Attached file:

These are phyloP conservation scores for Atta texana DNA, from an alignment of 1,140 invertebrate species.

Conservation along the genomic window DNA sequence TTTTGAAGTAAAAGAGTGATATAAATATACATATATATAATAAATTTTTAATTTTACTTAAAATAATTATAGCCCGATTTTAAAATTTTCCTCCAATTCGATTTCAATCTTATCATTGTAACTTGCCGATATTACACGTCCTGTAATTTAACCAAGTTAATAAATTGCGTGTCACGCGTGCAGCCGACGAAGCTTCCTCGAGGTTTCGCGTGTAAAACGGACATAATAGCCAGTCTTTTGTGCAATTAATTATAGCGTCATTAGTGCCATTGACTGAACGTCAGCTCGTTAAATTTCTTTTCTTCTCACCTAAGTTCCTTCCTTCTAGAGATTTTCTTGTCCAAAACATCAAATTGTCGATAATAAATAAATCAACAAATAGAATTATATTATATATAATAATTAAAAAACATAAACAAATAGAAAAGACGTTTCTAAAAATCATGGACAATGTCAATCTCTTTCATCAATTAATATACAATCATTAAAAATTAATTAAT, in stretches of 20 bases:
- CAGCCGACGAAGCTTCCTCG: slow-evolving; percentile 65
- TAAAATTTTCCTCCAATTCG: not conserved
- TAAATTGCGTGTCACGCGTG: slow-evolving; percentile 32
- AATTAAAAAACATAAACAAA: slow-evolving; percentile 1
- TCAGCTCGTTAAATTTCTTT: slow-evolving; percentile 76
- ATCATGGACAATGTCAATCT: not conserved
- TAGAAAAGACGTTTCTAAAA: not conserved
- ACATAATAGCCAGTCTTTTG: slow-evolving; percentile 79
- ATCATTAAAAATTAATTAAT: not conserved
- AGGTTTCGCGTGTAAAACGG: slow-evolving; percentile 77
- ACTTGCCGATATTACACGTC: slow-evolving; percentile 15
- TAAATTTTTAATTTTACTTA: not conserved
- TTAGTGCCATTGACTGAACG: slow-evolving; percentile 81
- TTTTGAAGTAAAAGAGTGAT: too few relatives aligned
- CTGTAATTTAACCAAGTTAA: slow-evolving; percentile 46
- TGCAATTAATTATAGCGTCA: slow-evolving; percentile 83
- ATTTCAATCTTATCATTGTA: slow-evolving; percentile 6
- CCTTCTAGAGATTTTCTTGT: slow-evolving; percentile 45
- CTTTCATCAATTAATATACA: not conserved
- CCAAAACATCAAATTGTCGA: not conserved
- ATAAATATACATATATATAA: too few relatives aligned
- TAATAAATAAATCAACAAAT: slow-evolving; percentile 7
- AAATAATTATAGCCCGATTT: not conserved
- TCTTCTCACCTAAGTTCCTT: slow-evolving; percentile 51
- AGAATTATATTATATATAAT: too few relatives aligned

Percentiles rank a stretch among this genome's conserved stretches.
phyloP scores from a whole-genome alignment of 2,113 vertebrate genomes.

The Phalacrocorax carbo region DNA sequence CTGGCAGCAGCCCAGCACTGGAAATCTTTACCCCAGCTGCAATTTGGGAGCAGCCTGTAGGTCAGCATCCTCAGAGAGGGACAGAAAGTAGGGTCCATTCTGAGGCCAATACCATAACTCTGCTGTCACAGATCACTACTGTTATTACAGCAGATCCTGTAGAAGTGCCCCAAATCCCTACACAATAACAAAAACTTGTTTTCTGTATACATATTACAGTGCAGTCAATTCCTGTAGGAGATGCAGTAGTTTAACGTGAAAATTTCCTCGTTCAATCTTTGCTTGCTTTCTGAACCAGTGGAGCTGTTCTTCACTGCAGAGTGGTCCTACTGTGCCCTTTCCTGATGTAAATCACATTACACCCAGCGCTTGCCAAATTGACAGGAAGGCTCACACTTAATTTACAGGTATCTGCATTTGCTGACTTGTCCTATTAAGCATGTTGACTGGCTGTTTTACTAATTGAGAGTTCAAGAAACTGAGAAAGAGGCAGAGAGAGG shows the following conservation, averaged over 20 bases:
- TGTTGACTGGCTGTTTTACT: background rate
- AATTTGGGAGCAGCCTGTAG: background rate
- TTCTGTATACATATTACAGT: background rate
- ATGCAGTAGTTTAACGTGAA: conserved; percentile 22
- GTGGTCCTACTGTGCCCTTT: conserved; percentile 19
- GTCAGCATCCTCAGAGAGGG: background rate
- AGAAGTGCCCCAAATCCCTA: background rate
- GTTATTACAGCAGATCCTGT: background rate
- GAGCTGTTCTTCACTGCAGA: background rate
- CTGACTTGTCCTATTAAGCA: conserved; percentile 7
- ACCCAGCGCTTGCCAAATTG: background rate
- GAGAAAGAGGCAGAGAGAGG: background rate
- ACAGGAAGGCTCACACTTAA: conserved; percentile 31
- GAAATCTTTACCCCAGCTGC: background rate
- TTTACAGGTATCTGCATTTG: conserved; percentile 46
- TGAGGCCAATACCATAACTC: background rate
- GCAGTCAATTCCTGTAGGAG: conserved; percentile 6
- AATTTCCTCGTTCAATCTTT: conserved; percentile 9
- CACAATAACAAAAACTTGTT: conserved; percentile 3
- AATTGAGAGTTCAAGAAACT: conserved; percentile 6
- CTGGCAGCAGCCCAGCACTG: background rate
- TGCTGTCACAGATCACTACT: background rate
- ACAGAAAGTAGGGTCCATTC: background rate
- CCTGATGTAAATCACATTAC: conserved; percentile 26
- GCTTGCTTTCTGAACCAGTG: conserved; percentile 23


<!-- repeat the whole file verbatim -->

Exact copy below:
These are phyloP conservation scores for Atta texana DNA, from an alignment of 1,140 invertebrate species.

Conservation along the genomic window DNA sequence TTTTGAAGTAAAAGAGTGATATAAATATACATATATATAATAAATTTTTAATTTTACTTAAAATAATTATAGCCCGATTTTAAAATTTTCCTCCAATTCGATTTCAATCTTATCATTGTAACTTGCCGATATTACACGTCCTGTAATTTAACCAAGTTAATAAATTGCGTGTCACGCGTGCAGCCGACGAAGCTTCCTCGAGGTTTCGCGTGTAAAACGGACATAATAGCCAGTCTTTTGTGCAATTAATTATAGCGTCATTAGTGCCATTGACTGAACGTCAGCTCGTTAAATTTCTTTTCTTCTCACCTAAGTTCCTTCCTTCTAGAGATTTTCTTGTCCAAAACATCAAATTGTCGATAATAAATAAATCAACAAATAGAATTATATTATATATAATAATTAAAAAACATAAACAAATAGAAAAGACGTTTCTAAAAATCATGGACAATGTCAATCTCTTTCATCAATTAATATACAATCATTAAAAATTAATTAAT, in stretches of 20 bases:
- CAGCCGACGAAGCTTCCTCG: slow-evolving; percentile 65
- TAAAATTTTCCTCCAATTCG: not conserved
- TAAATTGCGTGTCACGCGTG: slow-evolving; percentile 32
- AATTAAAAAACATAAACAAA: slow-evolving; percentile 1
- TCAGCTCGTTAAATTTCTTT: slow-evolving; percentile 76
- ATCATGGACAATGTCAATCT: not conserved
- TAGAAAAGACGTTTCTAAAA: not conserved
- ACATAATAGCCAGTCTTTTG: slow-evolving; percentile 79
- ATCATTAAAAATTAATTAAT: not conserved
- AGGTTTCGCGTGTAAAACGG: slow-evolving; percentile 77
- ACTTGCCGATATTACACGTC: slow-evolving; percentile 15
- TAAATTTTTAATTTTACTTA: not conserved
- TTAGTGCCATTGACTGAACG: slow-evolving; percentile 81
- TTTTGAAGTAAAAGAGTGAT: too few relatives aligned
- CTGTAATTTAACCAAGTTAA: slow-evolving; percentile 46
- TGCAATTAATTATAGCGTCA: slow-evolving; percentile 83
- ATTTCAATCTTATCATTGTA: slow-evolving; percentile 6
- CCTTCTAGAGATTTTCTTGT: slow-evolving; percentile 45
- CTTTCATCAATTAATATACA: not conserved
- CCAAAACATCAAATTGTCGA: not conserved
- ATAAATATACATATATATAA: too few relatives aligned
- TAATAAATAAATCAACAAAT: slow-evolving; percentile 7
- AAATAATTATAGCCCGATTT: not conserved
- TCTTCTCACCTAAGTTCCTT: slow-evolving; percentile 51
- AGAATTATATTATATATAAT: too few relatives aligned

Percentiles rank a stretch among this genome's conserved stretches.
phyloP scores from a whole-genome alignment of 2,113 vertebrate genomes.

The Phalacrocorax carbo region DNA sequence CTGGCAGCAGCCCAGCACTGGAAATCTTTACCCCAGCTGCAATTTGGGAGCAGCCTGTAGGTCAGCATCCTCAGAGAGGGACAGAAAGTAGGGTCCATTCTGAGGCCAATACCATAACTCTGCTGTCACAGATCACTACTGTTATTACAGCAGATCCTGTAGAAGTGCCCCAAATCCCTACACAATAACAAAAACTTGTTTTCTGTATACATATTACAGTGCAGTCAATTCCTGTAGGAGATGCAGTAGTTTAACGTGAAAATTTCCTCGTTCAATCTTTGCTTGCTTTCTGAACCAGTGGAGCTGTTCTTCACTGCAGAGTGGTCCTACTGTGCCCTTTCCTGATGTAAATCACATTACACCCAGCGCTTGCCAAATTGACAGGAAGGCTCACACTTAATTTACAGGTATCTGCATTTGCTGACTTGTCCTATTAAGCATGTTGACTGGCTGTTTTACTAATTGAGAGTTCAAGAAACTGAGAAAGAGGCAGAGAGAGG shows the following conservation, averaged over 20 bases:
- TGTTGACTGGCTGTTTTACT: background rate
- AATTTGGGAGCAGCCTGTAG: background rate
- TTCTGTATACATATTACAGT: background rate
- ATGCAGTAGTTTAACGTGAA: conserved; percentile 22
- GTGGTCCTACTGTGCCCTTT: conserved; percentile 19
- GTCAGCATCCTCAGAGAGGG: background rate
- AGAAGTGCCCCAAATCCCTA: background rate
- GTTATTACAGCAGATCCTGT: background rate
- GAGCTGTTCTTCACTGCAGA: background rate
- CTGACTTGTCCTATTAAGCA: conserved; percentile 7
- ACCCAGCGCTTGCCAAATTG: background rate
- GAGAAAGAGGCAGAGAGAGG: background rate
- ACAGGAAGGCTCACACTTAA: conserved; percentile 31
- GAAATCTTTACCCCAGCTGC: background rate
- TTTACAGGTATCTGCATTTG: conserved; percentile 46
- TGAGGCCAATACCATAACTC: background rate
- GCAGTCAATTCCTGTAGGAG: conserved; percentile 6
- AATTTCCTCGTTCAATCTTT: conserved; percentile 9
- CACAATAACAAAAACTTGTT: conserved; percentile 3
- AATTGAGAGTTCAAGAAACT: conserved; percentile 6
- CTGGCAGCAGCCCAGCACTG: background rate
- TGCTGTCACAGATCACTACT: background rate
- ACAGAAAGTAGGGTCCATTC: background rate
- CCTGATGTAAATCACATTAC: conserved; percentile 26
- GCTTGCTTTCTGAACCAGTG: conserved; percentile 23